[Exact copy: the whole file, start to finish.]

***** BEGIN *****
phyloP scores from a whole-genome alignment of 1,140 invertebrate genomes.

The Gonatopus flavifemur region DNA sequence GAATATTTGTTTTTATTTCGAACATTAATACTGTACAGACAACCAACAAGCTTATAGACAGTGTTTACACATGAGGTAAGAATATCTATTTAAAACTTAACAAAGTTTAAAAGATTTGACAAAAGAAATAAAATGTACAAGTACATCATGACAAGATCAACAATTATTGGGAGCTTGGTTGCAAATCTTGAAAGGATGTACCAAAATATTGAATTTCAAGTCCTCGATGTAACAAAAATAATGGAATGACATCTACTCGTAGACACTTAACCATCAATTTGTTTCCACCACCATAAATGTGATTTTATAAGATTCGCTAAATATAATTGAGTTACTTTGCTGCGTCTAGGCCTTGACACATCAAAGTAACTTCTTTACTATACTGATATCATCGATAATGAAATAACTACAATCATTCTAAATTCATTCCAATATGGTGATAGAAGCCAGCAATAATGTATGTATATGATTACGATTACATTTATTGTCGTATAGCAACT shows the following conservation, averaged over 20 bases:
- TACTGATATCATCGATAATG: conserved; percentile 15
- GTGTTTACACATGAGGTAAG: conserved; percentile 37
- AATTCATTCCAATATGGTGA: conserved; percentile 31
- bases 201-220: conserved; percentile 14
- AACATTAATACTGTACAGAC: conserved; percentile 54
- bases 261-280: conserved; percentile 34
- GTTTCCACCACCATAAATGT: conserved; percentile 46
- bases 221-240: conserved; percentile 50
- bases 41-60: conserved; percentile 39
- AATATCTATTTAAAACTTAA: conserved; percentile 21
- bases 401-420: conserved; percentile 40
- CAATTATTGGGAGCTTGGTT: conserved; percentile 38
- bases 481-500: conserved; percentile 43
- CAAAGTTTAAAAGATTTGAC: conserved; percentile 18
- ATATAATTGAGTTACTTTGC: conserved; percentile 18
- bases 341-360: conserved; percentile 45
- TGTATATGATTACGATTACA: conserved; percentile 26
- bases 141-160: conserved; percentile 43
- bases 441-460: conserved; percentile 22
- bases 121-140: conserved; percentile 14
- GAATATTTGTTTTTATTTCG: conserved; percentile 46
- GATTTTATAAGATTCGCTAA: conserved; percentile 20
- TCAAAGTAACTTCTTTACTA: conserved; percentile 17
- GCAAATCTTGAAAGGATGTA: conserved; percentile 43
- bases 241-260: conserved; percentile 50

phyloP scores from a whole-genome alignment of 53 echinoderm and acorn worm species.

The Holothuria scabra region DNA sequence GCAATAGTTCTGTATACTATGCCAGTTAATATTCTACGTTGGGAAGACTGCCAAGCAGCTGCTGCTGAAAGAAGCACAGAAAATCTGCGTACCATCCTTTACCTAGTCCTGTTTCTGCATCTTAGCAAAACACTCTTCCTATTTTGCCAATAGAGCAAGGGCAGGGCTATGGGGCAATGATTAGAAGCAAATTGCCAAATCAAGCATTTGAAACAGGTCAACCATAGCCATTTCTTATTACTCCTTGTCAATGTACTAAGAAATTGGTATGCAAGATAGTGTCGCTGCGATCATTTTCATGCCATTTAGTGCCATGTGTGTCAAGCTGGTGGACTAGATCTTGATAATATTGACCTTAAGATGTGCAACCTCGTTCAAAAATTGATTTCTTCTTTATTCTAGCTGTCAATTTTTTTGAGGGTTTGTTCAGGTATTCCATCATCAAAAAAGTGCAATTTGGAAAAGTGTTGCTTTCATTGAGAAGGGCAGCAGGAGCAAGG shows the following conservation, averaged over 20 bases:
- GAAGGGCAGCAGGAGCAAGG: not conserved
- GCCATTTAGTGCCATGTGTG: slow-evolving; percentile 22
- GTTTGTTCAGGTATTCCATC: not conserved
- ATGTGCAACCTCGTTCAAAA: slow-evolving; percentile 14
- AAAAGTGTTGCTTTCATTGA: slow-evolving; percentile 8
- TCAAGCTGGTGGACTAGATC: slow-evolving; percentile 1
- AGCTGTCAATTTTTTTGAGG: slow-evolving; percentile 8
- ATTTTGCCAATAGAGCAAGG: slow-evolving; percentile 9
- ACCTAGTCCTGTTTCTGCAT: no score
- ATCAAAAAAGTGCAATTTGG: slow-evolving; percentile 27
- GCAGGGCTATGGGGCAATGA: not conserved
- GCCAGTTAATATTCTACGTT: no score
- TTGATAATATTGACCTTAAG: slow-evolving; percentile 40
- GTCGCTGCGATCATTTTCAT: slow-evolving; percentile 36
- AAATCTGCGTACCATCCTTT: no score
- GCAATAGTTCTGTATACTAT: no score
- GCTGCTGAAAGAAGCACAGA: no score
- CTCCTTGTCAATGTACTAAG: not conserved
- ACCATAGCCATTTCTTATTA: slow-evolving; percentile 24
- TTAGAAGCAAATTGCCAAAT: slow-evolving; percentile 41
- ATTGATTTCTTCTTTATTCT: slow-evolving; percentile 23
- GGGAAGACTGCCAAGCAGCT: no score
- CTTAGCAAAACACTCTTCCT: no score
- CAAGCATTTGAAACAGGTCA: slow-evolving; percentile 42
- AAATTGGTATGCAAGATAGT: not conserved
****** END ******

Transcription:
phyloP scores from a whole-genome alignment of 1,140 invertebrate genomes.

The Gonatopus flavifemur region DNA sequence GAATATTTGTTTTTATTTCGAACATTAATACTGTACAGACAACCAACAAGCTTATAGACAGTGTTTACACATGAGGTAAGAATATCTATTTAAAACTTAACAAAGTTTAAAAGATTTGACAAAAGAAATAAAATGTACAAGTACATCATGACAAGATCAACAATTATTGGGAGCTTGGTTGCAAATCTTGAAAGGATGTACCAAAATATTGAATTTCAAGTCCTCGATGTAACAAAAATAATGGAATGACATCTACTCGTAGACACTTAACCATCAATTTGTTTCCACCACCATAAATGTGATTTTATAAGATTCGCTAAATATAATTGAGTTACTTTGCTGCGTCTAGGCCTTGACACATCAAAGTAACTTCTTTACTATACTGATATCATCGATAATGAAATAACTACAATCATTCTAAATTCATTCCAATATGGTGATAGAAGCCAGCAATAATGTATGTATATGATTACGATTACATTTATTGTCGTATAGCAACT shows the following conservation, averaged over 20 bases:
- TACTGATATCATCGATAATG: conserved; percentile 15
- GTGTTTACACATGAGGTAAG: conserved; percentile 37
- AATTCATTCCAATATGGTGA: conserved; percentile 31
- bases 201-220: conserved; percentile 14
- AACATTAATACTGTACAGAC: conserved; percentile 54
- bases 261-280: conserved; percentile 34
- GTTTCCACCACCATAAATGT: conserved; percentile 46
- bases 221-240: conserved; percentile 50
- bases 41-60: conserved; percentile 39
- AATATCTATTTAAAACTTAA: conserved; percentile 21
- bases 401-420: conserved; percentile 40
- CAATTATTGGGAGCTTGGTT: conserved; percentile 38
- bases 481-500: conserved; percentile 43
- CAAAGTTTAAAAGATTTGAC: conserved; percentile 18
- ATATAATTGAGTTACTTTGC: conserved; percentile 18
- bases 341-360: conserved; percentile 45
- TGTATATGATTACGATTACA: conserved; percentile 26
- bases 141-160: conserved; percentile 43
- bases 441-460: conserved; percentile 22
- bases 121-140: conserved; percentile 14
- GAATATTTGTTTTTATTTCG: conserved; percentile 46
- GATTTTATAAGATTCGCTAA: conserved; percentile 20
- TCAAAGTAACTTCTTTACTA: conserved; percentile 17
- GCAAATCTTGAAAGGATGTA: conserved; percentile 43
- bases 241-260: conserved; percentile 50

phyloP scores from a whole-genome alignment of 53 echinoderm and acorn worm species.

The Holothuria scabra region DNA sequence GCAATAGTTCTGTATACTATGCCAGTTAATATTCTACGTTGGGAAGACTGCCAAGCAGCTGCTGCTGAAAGAAGCACAGAAAATCTGCGTACCATCCTTTACCTAGTCCTGTTTCTGCATCTTAGCAAAACACTCTTCCTATTTTGCCAATAGAGCAAGGGCAGGGCTATGGGGCAATGATTAGAAGCAAATTGCCAAATCAAGCATTTGAAACAGGTCAACCATAGCCATTTCTTATTACTCCTTGTCAATGTACTAAGAAATTGGTATGCAAGATAGTGTCGCTGCGATCATTTTCATGCCATTTAGTGCCATGTGTGTCAAGCTGGTGGACTAGATCTTGATAATATTGACCTTAAGATGTGCAACCTCGTTCAAAAATTGATTTCTTCTTTATTCTAGCTGTCAATTTTTTTGAGGGTTTGTTCAGGTATTCCATCATCAAAAAAGTGCAATTTGGAAAAGTGTTGCTTTCATTGAGAAGGGCAGCAGGAGCAAGG shows the following conservation, averaged over 20 bases:
- GAAGGGCAGCAGGAGCAAGG: not conserved
- GCCATTTAGTGCCATGTGTG: slow-evolving; percentile 22
- GTTTGTTCAGGTATTCCATC: not conserved
- ATGTGCAACCTCGTTCAAAA: slow-evolving; percentile 14
- AAAAGTGTTGCTTTCATTGA: slow-evolving; percentile 8
- TCAAGCTGGTGGACTAGATC: slow-evolving; percentile 1
- AGCTGTCAATTTTTTTGAGG: slow-evolving; percentile 8
- ATTTTGCCAATAGAGCAAGG: slow-evolving; percentile 9
- ACCTAGTCCTGTTTCTGCAT: no score
- ATCAAAAAAGTGCAATTTGG: slow-evolving; percentile 27
- GCAGGGCTATGGGGCAATGA: not conserved
- GCCAGTTAATATTCTACGTT: no score
- TTGATAATATTGACCTTAAG: slow-evolving; percentile 40
- GTCGCTGCGATCATTTTCAT: slow-evolving; percentile 36
- AAATCTGCGTACCATCCTTT: no score
- GCAATAGTTCTGTATACTAT: no score
- GCTGCTGAAAGAAGCACAGA: no score
- CTCCTTGTCAATGTACTAAG: not conserved
- ACCATAGCCATTTCTTATTA: slow-evolving; percentile 24
- TTAGAAGCAAATTGCCAAAT: slow-evolving; percentile 41
- ATTGATTTCTTCTTTATTCT: slow-evolving; percentile 23
- GGGAAGACTGCCAAGCAGCT: no score
- CTTAGCAAAACACTCTTCCT: no score
- CAAGCATTTGAAACAGGTCA: slow-evolving; percentile 42
- AAATTGGTATGCAAGATAGT: not conserved